lower case single compartment 'a' varies between the straight-sided graph seen here or the slightly different one in version 2.
still with the same flat head stroke but an angled thicker stroke sits at the head of the second down-stroke.
fancy upper case 'A' with otiose decorative curls out in the margin to the left of the graph.
a second form of upper case 'A' with long, thick curling stroke out into the left margin. The two square compartments attached to the sweeping main stroke are staggered, the one above slightly smaller and the curved stroke gives a horned appearance.
(first 'd') the scribe's 'd' is consistently formed with a squarish lower compartment and neat upper loop.
tagged 'd' for this contraction.
'd' in final position which is also tagged. The scribe does not add the tags to all final 'd's although he frequently adds otiose strokes to many letters.
upper case 'D' showing the vertical and horizontal lines with which the scribe decorates many of his upper case graphs.
the scribe is very consistent in the formation of all his graphs. 'g' has a single compartment with rounded aspect. The head stroke is horizontal and joins the two sides of the letter leaving small horns above curving slightly to the right.
in this example, the horns are more pronounced. The formation of the tail stroke is clear with thick down-stroke, finer angled line to continue the curve in a clockwise direction and finished with a gentle curving stroke.
final 'g's are all tagged, as here. There are many fine otiose strokes attached to different letters which may be more or less elaborate than the one seen here.
the scribe's form of 'h' is very interesting. When 'h' is used in initial position, or within a word (except where the previous letter is a 'c', 't' or 'g'), then it almost always appears with two small spikes to the left of the stem. The fine 'tail' always turns counter-clockwise in a neat curve.
where 'h' is preceded by 'c', 't' or 'g' there are no spikes on the left of the shaft. This applies almost all of the time and may be because the scribe forms a ligature with those graphs. It is not the case, for example when 'h' is preceded by 'w', a graph which stands alone.
the horizontal stroke from 'g' joins 'h'. 'h' is almost always crossed in these combinations.
upper case graph at the beginning of a line. Note the oval-shaped otiose attachment to the left of the stem and the double parallel lines as decoration.
the scribe's neatly formed 'r' graph. Apart from 'z'-shaped 'r', all the scribe's 'r's are like this.
'r' in final position has upturn on the shoulder which continues into the long looping otiose stroke attached to many final letters by this scribe.
'z'-shaped 'r' with curled cedilla extending from the left side of the lower stroke.
(final r) sometimes the lower end of the stem is continued upwards to form a sort of cup shape at the bottom of the graph.
long 's' used in initial and medial positions. It is usually possible to see the point on the left of the stem towards the top where the scribe begins his stroke.
kidney-shaped 's' is always used in final position.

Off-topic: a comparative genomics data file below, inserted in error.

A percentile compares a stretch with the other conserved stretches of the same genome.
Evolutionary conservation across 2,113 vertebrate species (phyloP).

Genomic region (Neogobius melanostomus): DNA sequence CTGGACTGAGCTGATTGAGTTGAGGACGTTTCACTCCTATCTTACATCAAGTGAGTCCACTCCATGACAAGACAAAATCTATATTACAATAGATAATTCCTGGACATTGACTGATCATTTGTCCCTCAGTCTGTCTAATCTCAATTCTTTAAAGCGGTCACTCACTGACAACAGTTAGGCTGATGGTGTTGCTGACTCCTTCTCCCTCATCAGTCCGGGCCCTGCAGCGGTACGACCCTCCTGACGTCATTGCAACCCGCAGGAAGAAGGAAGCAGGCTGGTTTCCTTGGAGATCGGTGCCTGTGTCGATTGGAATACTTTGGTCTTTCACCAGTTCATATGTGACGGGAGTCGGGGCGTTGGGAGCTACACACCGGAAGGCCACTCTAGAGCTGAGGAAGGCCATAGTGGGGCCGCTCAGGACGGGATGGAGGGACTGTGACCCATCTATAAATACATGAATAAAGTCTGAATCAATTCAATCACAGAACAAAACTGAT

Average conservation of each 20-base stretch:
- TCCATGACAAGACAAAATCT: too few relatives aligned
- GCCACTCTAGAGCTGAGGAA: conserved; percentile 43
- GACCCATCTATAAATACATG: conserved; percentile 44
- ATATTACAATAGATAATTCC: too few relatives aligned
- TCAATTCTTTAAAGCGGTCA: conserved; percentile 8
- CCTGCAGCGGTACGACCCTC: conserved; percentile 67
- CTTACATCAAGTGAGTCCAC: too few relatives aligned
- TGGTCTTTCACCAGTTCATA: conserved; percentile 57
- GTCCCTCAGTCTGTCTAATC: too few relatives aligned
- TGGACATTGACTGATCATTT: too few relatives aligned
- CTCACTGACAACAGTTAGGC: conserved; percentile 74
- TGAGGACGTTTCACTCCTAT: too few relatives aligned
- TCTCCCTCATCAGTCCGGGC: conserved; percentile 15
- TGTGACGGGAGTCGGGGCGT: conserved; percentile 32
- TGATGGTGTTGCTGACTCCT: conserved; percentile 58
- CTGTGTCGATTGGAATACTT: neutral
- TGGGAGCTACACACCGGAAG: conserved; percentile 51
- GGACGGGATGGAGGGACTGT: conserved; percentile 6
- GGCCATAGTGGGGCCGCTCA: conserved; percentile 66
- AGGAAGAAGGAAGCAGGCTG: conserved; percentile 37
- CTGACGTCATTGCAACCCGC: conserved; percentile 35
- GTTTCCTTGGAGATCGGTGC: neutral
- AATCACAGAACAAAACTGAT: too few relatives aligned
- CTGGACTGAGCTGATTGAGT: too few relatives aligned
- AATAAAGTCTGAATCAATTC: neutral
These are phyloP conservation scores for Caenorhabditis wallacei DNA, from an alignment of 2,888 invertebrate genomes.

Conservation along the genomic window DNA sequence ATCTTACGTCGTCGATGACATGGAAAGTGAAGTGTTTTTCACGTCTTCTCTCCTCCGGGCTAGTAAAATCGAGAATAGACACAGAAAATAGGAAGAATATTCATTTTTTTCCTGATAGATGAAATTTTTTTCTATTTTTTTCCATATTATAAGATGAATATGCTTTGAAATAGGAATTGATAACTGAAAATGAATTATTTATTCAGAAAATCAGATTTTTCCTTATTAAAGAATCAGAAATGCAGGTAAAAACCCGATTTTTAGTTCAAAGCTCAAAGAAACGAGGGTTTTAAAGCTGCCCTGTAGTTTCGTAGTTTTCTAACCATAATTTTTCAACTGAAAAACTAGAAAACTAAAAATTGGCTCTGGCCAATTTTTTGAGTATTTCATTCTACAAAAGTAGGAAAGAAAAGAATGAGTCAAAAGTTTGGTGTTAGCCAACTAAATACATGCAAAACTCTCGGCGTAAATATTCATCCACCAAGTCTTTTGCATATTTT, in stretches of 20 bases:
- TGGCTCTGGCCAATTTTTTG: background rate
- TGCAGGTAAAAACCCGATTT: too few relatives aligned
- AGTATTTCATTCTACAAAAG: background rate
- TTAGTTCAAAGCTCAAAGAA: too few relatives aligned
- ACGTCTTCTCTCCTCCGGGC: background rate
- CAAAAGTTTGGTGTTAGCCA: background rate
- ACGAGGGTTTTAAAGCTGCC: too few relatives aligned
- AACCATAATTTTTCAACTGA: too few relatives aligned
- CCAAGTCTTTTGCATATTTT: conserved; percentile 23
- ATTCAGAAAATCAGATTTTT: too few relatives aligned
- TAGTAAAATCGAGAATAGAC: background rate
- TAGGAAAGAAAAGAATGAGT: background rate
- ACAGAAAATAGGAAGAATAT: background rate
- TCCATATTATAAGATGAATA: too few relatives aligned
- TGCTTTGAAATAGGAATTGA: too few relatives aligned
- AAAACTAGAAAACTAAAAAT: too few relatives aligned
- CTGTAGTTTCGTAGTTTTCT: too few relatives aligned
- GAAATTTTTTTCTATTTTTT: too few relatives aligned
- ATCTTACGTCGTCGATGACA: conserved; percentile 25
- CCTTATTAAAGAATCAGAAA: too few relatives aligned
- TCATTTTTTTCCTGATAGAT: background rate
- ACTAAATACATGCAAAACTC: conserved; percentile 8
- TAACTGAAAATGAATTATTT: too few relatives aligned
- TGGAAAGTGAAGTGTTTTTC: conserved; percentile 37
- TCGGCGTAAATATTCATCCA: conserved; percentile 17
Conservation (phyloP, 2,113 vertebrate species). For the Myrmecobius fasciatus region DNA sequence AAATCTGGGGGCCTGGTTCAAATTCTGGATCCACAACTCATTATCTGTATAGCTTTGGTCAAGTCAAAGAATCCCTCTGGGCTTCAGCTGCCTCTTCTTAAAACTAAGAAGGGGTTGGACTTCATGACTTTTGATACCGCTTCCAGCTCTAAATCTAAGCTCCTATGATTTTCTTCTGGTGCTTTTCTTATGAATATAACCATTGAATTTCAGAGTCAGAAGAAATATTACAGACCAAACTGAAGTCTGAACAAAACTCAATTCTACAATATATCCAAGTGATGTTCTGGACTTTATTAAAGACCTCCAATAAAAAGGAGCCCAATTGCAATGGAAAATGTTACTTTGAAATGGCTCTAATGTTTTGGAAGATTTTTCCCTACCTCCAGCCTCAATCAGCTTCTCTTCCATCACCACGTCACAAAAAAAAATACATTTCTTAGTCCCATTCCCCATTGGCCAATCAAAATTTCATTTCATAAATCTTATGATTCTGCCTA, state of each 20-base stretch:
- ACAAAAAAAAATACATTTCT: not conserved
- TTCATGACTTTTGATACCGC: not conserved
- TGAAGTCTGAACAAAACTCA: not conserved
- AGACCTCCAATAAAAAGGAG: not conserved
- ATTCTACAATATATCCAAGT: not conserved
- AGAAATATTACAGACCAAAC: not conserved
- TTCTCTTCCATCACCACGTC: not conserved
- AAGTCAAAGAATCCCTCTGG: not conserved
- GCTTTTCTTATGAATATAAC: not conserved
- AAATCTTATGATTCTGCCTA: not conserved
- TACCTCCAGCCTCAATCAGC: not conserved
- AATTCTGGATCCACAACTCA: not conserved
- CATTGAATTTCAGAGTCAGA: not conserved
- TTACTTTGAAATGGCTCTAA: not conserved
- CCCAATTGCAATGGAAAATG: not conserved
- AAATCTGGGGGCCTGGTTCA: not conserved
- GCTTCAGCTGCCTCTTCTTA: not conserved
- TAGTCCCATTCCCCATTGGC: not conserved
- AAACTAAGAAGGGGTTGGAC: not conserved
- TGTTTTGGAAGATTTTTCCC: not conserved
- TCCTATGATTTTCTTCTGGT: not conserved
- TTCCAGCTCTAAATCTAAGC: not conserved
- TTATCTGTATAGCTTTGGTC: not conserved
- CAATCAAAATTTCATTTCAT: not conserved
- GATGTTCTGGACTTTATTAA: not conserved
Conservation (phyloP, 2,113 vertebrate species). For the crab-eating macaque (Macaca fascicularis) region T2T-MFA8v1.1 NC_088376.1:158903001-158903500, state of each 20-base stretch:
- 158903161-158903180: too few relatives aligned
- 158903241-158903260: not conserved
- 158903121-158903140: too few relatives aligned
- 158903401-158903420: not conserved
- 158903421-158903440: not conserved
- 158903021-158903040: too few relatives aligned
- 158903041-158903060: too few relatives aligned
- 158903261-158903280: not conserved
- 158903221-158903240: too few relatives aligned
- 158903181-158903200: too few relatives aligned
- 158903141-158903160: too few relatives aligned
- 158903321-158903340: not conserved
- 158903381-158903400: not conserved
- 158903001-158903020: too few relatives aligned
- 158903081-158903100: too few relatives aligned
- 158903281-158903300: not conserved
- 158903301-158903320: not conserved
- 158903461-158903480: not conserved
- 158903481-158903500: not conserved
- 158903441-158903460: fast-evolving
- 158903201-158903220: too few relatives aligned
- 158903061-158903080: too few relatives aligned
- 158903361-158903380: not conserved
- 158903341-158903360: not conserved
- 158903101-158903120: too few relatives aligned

sometimes the final 's' attracts the ubiquitous tag.
several of the scribe's upper case 'S's are presented like this with double parallel lines bisecting the graph vertically.
the scribe's 'w's are essentially all very much the same with two parallel arms of more or less the same length usually with slight turn at the lower end, a single lobe at the right which is left open and loops at the head which are usually closed.
an example with more pronounced angles at the lower part of the arms.
a more rounded version of the graph.
'W' as an upper case graph. The form is essentially the same but with extra fine loop attached to the left arm to distinguish it as an upper case letter. Other examples of 'W' in this position also have the fine attached loop.
all 'y's are formed with the fork perched on the line with a fine tail extending and looping in an anti-clockwise direction. It is difficult to see whether the loop and dot above the fork are an extension of the tail-stroke or whether they are added after. Probably both methods apply.
a 'y' on the bottom line with greatly extended tail which loops round within itself to form a whorl.
|Upper Case Letters T and N|
there are two versions of upper case 'T' one below the other.
both 'T's share the double vertival parallel lines bisecting the graph.
there are two versions of upper case 'N' on this single folio. This round-topped example may be found in the gloss in the scribe's hand.
the first letter of a line. The graph is angled with wide looped approach stroke.
|More Upper Case Letters|
in some letters, and 'O' and 'p' are two, there are also horizontal parallel lines which link from the vertical lines to the right side of the graph.
'I' has hooked head, bulge to the left of the stem near the top and a shadow stroke which runs down the side of the graph.
another 'A' variant this time with long looped approach stroke.
the added fine drawing is probably by the scribe. He incorporates faces into the upper case graphs at the beginning of each column.
Usage: Incipit liber primus
attractive red penwork for incipits and explicits probably in the hand of the scribe.
Usage: Explicit prologus
|Thorn and Yogh|
thorn is used occasionally to replace 'th' on some folios.
yogh is used occasionally as equivalent of 'gh' on some folios.